Why are big blood donation camps a problem?
We do not believe in large drives, and definitely not for just one blood bank. They are definitely a menace. No blood bank has the capacity to process and store very large amounts of blood. If somebody wants to create a record [of voluntary donors], they simply aggregate the already existing blood donors rather than motivating new ones, thereby affecting the continuous supply of blood.
What amount of wastage is acceptable across the world? How are other countries reducing wastage of blood?
Unfortunately that information is not available. I am not aware of a published reference. But most countries do not look at blood donation like we do. Any country which has a healthy blood supply will want to overprovision and have more units of blood than they require. The only difference would be that in countries such as the United States, they have large centralised blood banks, which can estimate the required amounts of blood required. They may cancel a few drives and reschedule them if necessary.
How is the government ensuring efficient distribution of blood?
In 2015, the National Blood Transfusion Council took a decision that blood banks can transfer the blood to hospitals or to other banks. This practice, if adopted universally, can facilitate proper use of components. But it has not yet been adopted universally. The government has also set up a better network of supply storage centre vehicles that transport blood from one to another.
The transfer of blood between blood banks has not reached a level where all blood banks, irrespective of whether the bank is from a private sector or public, transfer units and avoid any wastage. There are still drug control departments in the country who will get wild at the idea of inter-blood bank blood transfer.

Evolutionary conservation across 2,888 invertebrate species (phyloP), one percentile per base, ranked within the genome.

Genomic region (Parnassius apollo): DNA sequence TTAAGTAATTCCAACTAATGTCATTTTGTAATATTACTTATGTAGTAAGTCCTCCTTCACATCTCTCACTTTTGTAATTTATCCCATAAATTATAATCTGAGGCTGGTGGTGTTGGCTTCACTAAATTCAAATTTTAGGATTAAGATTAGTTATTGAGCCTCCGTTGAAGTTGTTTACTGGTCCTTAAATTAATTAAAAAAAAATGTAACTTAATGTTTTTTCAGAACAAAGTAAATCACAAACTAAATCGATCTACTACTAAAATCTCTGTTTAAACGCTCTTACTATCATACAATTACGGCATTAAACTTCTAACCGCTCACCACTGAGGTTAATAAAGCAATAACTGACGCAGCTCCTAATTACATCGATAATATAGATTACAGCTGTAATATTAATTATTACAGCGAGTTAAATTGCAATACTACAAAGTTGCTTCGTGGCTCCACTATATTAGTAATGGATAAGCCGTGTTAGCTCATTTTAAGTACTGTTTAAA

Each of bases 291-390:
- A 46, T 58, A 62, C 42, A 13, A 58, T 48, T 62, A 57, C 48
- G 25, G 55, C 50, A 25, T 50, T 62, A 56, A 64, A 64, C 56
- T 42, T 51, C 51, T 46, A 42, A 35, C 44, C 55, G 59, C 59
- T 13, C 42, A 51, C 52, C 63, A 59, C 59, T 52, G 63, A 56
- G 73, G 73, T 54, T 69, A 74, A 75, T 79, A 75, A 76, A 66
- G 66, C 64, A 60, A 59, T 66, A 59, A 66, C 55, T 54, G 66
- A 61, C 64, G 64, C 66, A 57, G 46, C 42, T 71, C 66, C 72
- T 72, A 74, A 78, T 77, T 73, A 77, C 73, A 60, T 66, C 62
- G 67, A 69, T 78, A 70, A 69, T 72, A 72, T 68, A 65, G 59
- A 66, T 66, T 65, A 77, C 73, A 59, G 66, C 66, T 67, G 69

Implementation is an ongoing issue. But, I would be happier if we encourage increased supply of blood even at the cost of losing few units. We are far from ensuring enough blood for all our patients. It otherwise puts pressure in the reverse direction.
How can the government work towards making the blood banking more efficient?
The government should set up a committee oversee and monitor the implementation of the orders. We need a system to periodically assess the extent to which blood is discarded and evaluate why the provisions laid by the system were not helpful in preventing it. Regular monitoring and focus upon implementation and adoption will make the system far better.
As far as possible, people should be motivated to donate blood. There are many people suffering from shortage of blood every single day. We need metropolitan blood banks which can collect and process large units of blood and then hand them over to smaller storage centres.
The government has given permission for banks to give away the plasma for fractionation [a process by which blood plasma is separated into its components] to companies that can make drugs of it. The government should set up a public sector fractionation centre. The drugs can then be used by people who suffer from blood related genetic disorders such as hemophilia.